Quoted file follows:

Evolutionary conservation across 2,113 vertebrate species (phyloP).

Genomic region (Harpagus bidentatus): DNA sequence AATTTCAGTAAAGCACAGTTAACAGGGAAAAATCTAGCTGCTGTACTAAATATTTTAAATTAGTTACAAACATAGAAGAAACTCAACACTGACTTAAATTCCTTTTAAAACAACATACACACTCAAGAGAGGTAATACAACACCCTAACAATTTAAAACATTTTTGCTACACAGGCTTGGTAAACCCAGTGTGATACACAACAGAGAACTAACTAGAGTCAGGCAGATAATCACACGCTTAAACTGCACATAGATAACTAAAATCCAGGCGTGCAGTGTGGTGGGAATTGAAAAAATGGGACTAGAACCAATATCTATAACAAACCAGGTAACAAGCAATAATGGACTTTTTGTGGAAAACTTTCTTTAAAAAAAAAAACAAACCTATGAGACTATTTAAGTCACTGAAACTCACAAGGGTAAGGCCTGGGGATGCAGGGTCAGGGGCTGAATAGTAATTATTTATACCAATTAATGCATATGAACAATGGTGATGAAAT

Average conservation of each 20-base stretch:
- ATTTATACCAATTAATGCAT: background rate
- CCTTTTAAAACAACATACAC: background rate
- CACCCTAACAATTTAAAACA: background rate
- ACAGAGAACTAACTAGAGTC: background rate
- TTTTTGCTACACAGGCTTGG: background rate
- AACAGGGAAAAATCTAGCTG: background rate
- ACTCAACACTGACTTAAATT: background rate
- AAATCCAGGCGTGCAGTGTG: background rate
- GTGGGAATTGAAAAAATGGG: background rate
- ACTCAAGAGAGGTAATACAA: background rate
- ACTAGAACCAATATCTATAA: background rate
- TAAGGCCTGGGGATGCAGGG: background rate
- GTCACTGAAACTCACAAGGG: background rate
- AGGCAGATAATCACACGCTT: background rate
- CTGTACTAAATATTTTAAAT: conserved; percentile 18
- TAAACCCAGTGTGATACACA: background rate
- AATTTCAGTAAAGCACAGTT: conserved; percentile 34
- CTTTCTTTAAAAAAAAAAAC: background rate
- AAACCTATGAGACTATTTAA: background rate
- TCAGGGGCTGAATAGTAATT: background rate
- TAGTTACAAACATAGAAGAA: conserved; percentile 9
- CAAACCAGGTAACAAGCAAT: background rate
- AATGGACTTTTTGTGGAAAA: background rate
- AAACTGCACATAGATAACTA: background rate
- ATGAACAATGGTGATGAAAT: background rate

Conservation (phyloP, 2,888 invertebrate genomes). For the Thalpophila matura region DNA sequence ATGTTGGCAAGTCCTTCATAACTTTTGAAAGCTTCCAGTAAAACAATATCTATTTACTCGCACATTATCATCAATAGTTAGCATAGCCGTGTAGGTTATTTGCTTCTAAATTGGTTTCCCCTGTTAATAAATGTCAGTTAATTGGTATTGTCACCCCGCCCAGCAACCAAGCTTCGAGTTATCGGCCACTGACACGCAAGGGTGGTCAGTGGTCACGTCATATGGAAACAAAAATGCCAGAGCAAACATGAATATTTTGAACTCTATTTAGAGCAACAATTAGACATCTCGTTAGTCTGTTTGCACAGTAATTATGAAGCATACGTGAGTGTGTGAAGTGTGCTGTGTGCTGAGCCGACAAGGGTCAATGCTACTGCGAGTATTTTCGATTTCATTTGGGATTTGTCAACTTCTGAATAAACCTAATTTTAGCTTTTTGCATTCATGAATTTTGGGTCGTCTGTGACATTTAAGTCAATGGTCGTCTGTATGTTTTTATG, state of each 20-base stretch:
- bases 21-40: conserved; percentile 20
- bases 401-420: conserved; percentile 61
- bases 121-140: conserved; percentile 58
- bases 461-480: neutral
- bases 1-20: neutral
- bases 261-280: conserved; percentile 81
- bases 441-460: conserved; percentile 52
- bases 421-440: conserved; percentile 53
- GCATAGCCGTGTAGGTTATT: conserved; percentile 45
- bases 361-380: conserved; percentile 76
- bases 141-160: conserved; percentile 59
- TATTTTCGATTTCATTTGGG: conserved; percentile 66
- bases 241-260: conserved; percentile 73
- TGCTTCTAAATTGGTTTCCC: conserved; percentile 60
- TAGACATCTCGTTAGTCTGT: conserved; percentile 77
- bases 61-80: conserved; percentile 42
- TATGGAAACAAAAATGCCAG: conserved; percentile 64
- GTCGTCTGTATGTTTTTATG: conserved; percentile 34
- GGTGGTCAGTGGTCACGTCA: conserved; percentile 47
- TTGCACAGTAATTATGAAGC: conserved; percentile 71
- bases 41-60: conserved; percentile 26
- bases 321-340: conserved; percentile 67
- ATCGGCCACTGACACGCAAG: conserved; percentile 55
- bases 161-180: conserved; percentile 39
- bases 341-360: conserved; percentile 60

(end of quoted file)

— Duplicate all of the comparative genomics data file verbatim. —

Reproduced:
Evolutionary conservation across 2,113 vertebrate species (phyloP).

Genomic region (Harpagus bidentatus): DNA sequence AATTTCAGTAAAGCACAGTTAACAGGGAAAAATCTAGCTGCTGTACTAAATATTTTAAATTAGTTACAAACATAGAAGAAACTCAACACTGACTTAAATTCCTTTTAAAACAACATACACACTCAAGAGAGGTAATACAACACCCTAACAATTTAAAACATTTTTGCTACACAGGCTTGGTAAACCCAGTGTGATACACAACAGAGAACTAACTAGAGTCAGGCAGATAATCACACGCTTAAACTGCACATAGATAACTAAAATCCAGGCGTGCAGTGTGGTGGGAATTGAAAAAATGGGACTAGAACCAATATCTATAACAAACCAGGTAACAAGCAATAATGGACTTTTTGTGGAAAACTTTCTTTAAAAAAAAAAACAAACCTATGAGACTATTTAAGTCACTGAAACTCACAAGGGTAAGGCCTGGGGATGCAGGGTCAGGGGCTGAATAGTAATTATTTATACCAATTAATGCATATGAACAATGGTGATGAAAT

Average conservation of each 20-base stretch:
- ATTTATACCAATTAATGCAT: background rate
- CCTTTTAAAACAACATACAC: background rate
- CACCCTAACAATTTAAAACA: background rate
- ACAGAGAACTAACTAGAGTC: background rate
- TTTTTGCTACACAGGCTTGG: background rate
- AACAGGGAAAAATCTAGCTG: background rate
- ACTCAACACTGACTTAAATT: background rate
- AAATCCAGGCGTGCAGTGTG: background rate
- GTGGGAATTGAAAAAATGGG: background rate
- ACTCAAGAGAGGTAATACAA: background rate
- ACTAGAACCAATATCTATAA: background rate
- TAAGGCCTGGGGATGCAGGG: background rate
- GTCACTGAAACTCACAAGGG: background rate
- AGGCAGATAATCACACGCTT: background rate
- CTGTACTAAATATTTTAAAT: conserved; percentile 18
- TAAACCCAGTGTGATACACA: background rate
- AATTTCAGTAAAGCACAGTT: conserved; percentile 34
- CTTTCTTTAAAAAAAAAAAC: background rate
- AAACCTATGAGACTATTTAA: background rate
- TCAGGGGCTGAATAGTAATT: background rate
- TAGTTACAAACATAGAAGAA: conserved; percentile 9
- CAAACCAGGTAACAAGCAAT: background rate
- AATGGACTTTTTGTGGAAAA: background rate
- AAACTGCACATAGATAACTA: background rate
- ATGAACAATGGTGATGAAAT: background rate

Conservation (phyloP, 2,888 invertebrate genomes). For the Thalpophila matura region DNA sequence ATGTTGGCAAGTCCTTCATAACTTTTGAAAGCTTCCAGTAAAACAATATCTATTTACTCGCACATTATCATCAATAGTTAGCATAGCCGTGTAGGTTATTTGCTTCTAAATTGGTTTCCCCTGTTAATAAATGTCAGTTAATTGGTATTGTCACCCCGCCCAGCAACCAAGCTTCGAGTTATCGGCCACTGACACGCAAGGGTGGTCAGTGGTCACGTCATATGGAAACAAAAATGCCAGAGCAAACATGAATATTTTGAACTCTATTTAGAGCAACAATTAGACATCTCGTTAGTCTGTTTGCACAGTAATTATGAAGCATACGTGAGTGTGTGAAGTGTGCTGTGTGCTGAGCCGACAAGGGTCAATGCTACTGCGAGTATTTTCGATTTCATTTGGGATTTGTCAACTTCTGAATAAACCTAATTTTAGCTTTTTGCATTCATGAATTTTGGGTCGTCTGTGACATTTAAGTCAATGGTCGTCTGTATGTTTTTATG, state of each 20-base stretch:
- bases 21-40: conserved; percentile 20
- bases 401-420: conserved; percentile 61
- bases 121-140: conserved; percentile 58
- bases 461-480: neutral
- bases 1-20: neutral
- bases 261-280: conserved; percentile 81
- bases 441-460: conserved; percentile 52
- bases 421-440: conserved; percentile 53
- GCATAGCCGTGTAGGTTATT: conserved; percentile 45
- bases 361-380: conserved; percentile 76
- bases 141-160: conserved; percentile 59
- TATTTTCGATTTCATTTGGG: conserved; percentile 66
- bases 241-260: conserved; percentile 73
- TGCTTCTAAATTGGTTTCCC: conserved; percentile 60
- TAGACATCTCGTTAGTCTGT: conserved; percentile 77
- bases 61-80: conserved; percentile 42
- TATGGAAACAAAAATGCCAG: conserved; percentile 64
- GTCGTCTGTATGTTTTTATG: conserved; percentile 34
- GGTGGTCAGTGGTCACGTCA: conserved; percentile 47
- TTGCACAGTAATTATGAAGC: conserved; percentile 71
- bases 41-60: conserved; percentile 26
- bases 321-340: conserved; percentile 67
- ATCGGCCACTGACACGCAAG: conserved; percentile 55
- bases 161-180: conserved; percentile 39
- bases 341-360: conserved; percentile 60